Site Development

Every building has a footprint. Every structure has an impact on the earth. In recent years, this has often been called an ‘ecological footprint.’ Rampant construction in the  modern world — especially urban and suburban development— has largely  proceeded without reference to the  negative costs to the  earth: the  energy and resources taken first to build and then to run new buildings; the  intense extraction and refining process for the  raw materials; the  complex hazardous chemical materials that go into making  buildings  taller or stronger or more attractive; the  waste produced, the  land used  and natural habitats destroyed. The list could go on. Sustainable development is a way of thinking about how resources are used and how construction impacts both natural systems and human communities. There are different standards and certifications that have been developed to recognize environmentally conscious and sustainable building projects. These include LEED and Green Globes as well as others. We suggest that you consult with the Property Department and consider these the next time you renovate or build.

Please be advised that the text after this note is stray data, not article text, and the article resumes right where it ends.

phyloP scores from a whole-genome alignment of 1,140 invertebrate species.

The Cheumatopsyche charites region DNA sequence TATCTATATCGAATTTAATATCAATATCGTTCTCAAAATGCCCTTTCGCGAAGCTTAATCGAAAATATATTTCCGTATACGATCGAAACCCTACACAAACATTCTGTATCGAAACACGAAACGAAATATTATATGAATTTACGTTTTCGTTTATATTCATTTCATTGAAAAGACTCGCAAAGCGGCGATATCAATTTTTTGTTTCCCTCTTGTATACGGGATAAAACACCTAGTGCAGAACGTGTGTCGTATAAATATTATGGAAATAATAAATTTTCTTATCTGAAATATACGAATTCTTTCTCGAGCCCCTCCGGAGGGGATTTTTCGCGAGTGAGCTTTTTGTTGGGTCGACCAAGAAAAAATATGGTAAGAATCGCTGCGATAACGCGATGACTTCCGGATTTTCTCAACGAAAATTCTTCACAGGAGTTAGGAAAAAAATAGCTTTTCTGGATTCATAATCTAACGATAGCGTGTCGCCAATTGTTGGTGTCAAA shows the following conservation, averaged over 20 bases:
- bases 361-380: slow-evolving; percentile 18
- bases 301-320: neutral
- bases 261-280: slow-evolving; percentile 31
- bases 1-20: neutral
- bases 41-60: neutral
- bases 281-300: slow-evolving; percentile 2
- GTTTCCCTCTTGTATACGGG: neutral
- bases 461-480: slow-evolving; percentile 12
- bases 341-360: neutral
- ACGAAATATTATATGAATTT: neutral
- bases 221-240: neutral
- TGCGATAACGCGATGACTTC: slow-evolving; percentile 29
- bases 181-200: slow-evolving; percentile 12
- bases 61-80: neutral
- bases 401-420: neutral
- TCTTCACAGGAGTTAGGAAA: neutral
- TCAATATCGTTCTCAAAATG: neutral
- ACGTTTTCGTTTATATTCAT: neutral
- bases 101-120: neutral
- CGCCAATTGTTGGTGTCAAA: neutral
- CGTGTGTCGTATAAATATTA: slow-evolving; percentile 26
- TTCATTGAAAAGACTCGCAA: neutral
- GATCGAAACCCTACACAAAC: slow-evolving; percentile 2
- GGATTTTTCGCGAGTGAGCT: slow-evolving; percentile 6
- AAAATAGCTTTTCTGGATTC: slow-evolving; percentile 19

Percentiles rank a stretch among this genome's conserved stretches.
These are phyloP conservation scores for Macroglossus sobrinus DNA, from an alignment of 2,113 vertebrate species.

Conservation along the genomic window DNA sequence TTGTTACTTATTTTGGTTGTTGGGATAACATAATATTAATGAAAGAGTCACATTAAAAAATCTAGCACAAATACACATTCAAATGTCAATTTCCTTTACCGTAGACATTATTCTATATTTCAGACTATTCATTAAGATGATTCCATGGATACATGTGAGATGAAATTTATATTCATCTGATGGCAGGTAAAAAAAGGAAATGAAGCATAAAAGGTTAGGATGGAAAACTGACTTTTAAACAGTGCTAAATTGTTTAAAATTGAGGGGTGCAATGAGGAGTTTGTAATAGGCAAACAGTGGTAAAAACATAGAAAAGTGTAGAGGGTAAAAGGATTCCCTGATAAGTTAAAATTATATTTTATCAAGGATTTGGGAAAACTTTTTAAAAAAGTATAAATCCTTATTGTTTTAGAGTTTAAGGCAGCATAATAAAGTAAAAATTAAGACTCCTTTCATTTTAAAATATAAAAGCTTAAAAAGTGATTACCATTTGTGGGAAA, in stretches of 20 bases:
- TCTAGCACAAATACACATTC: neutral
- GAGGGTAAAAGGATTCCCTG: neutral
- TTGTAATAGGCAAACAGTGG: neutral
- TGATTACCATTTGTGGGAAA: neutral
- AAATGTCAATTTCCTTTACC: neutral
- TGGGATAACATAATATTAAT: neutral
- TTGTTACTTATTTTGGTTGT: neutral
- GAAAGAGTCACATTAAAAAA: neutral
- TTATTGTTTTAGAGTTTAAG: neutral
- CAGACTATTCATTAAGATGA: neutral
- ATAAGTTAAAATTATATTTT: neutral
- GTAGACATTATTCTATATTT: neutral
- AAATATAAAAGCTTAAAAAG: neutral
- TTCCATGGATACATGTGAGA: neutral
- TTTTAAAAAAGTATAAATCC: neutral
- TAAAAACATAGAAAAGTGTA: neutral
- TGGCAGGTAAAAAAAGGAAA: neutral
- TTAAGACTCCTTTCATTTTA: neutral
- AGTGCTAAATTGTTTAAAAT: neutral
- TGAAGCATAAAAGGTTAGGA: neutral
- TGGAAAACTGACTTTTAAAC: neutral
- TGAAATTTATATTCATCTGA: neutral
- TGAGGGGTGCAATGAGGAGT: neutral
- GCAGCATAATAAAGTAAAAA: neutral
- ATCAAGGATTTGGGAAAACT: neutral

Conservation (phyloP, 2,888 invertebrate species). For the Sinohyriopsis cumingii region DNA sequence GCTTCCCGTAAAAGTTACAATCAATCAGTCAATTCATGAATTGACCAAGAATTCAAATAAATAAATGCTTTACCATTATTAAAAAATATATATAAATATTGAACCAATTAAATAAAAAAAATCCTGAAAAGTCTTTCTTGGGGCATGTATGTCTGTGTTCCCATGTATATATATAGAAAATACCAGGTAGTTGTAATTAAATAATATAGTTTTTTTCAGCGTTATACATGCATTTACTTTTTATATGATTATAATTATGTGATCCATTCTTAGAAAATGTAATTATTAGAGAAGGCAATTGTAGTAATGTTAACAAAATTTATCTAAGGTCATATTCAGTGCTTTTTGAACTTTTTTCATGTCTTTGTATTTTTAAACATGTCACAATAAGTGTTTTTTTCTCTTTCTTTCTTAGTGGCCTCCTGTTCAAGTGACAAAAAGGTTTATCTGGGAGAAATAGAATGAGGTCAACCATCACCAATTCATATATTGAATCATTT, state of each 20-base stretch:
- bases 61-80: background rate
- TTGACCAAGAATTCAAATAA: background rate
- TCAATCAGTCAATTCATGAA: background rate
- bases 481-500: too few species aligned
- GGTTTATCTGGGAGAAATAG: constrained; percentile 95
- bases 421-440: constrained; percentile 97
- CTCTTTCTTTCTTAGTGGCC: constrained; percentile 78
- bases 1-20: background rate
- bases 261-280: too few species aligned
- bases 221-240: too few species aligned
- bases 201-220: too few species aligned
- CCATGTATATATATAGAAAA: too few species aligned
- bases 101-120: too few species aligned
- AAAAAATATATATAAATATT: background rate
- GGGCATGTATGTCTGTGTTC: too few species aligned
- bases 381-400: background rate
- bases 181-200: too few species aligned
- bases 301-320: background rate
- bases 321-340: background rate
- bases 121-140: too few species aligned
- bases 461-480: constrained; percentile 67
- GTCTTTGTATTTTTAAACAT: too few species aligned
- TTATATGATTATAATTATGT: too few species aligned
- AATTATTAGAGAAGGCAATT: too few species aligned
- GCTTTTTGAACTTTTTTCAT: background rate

Familiarize yourself with the basic concepts and standards of green certification programs.
Consult an expert. When hiring an architect or contractor, look for certification qualifications and interests.
Consider the development’s cost to the earth at every step of the process.

The Salvation Army has taken seriously the call to consider more sustainable building practices, recognizing the ongoing challenge of stewarding physical, environmental and financial resources.  Some recent building and renovation projects that are worth checking out are:
Gateway of Hope, Langley, BC
Barbara Mitchell Family Resource Centre, Winnipeg, MB
The Homestead, Toronto, ON

Canada Green Building Council
The Green Building Alliance
Office of Energy Efficiency
Forest Stewardship Council (FSC Canada)

Return to Going Green Matrix

Click here to download a PDF of this matrix.